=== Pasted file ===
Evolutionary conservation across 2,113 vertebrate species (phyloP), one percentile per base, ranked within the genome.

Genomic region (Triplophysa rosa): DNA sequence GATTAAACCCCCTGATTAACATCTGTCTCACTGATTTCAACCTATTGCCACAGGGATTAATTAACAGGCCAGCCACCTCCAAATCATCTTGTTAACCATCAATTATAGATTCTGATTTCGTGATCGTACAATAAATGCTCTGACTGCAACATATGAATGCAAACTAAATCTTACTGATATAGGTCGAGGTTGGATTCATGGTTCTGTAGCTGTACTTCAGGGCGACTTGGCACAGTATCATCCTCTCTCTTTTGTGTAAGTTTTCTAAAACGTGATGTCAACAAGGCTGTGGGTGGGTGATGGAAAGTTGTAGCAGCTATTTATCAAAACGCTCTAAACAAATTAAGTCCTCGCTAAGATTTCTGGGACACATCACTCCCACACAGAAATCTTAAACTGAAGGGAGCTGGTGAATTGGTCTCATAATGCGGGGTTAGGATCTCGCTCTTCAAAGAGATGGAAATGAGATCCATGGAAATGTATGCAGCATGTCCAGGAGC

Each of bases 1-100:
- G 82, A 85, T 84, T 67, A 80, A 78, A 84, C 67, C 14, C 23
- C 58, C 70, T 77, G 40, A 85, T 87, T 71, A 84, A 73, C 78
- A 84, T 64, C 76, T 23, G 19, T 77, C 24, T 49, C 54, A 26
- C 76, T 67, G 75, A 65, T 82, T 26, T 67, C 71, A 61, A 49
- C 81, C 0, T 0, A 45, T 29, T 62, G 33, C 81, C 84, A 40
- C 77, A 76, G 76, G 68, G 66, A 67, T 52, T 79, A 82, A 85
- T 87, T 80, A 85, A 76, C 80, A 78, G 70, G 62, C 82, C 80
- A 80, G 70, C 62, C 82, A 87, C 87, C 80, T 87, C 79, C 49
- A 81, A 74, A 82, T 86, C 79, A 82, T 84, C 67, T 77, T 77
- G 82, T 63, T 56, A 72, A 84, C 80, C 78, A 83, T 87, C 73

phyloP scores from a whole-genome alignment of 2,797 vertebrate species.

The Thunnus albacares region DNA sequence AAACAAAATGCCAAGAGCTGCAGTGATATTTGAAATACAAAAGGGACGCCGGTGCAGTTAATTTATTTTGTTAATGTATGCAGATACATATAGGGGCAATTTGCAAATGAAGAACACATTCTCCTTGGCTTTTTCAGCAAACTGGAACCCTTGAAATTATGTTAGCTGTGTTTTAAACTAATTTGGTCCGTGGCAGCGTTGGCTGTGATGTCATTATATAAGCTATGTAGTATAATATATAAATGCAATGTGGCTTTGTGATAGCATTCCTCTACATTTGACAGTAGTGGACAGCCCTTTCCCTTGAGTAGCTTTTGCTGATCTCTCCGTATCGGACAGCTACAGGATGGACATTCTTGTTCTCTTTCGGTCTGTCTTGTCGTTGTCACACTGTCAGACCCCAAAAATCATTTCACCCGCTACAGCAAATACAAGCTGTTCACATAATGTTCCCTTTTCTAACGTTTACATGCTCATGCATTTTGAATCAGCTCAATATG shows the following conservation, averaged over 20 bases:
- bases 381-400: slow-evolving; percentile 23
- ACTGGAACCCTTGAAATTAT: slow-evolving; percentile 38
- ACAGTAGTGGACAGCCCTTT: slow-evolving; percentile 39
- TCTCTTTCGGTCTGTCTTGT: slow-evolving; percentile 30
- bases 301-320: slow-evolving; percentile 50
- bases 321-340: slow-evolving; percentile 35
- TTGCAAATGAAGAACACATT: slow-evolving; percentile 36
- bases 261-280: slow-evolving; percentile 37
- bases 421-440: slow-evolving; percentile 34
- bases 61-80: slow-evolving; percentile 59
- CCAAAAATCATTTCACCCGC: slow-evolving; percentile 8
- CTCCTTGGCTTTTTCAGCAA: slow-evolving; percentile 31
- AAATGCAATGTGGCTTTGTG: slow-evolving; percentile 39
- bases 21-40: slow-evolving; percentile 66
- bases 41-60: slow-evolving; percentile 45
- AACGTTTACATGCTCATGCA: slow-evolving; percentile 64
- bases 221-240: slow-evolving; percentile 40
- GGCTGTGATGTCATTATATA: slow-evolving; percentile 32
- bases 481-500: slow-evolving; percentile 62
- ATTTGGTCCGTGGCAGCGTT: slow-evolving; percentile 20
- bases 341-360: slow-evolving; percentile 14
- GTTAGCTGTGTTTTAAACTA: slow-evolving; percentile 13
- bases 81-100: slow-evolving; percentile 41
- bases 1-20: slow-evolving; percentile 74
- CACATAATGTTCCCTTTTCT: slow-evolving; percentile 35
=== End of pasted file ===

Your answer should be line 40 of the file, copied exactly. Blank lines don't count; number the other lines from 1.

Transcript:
- CACATAATGTTCCCTTTTCT: slow-evolving; percentile 35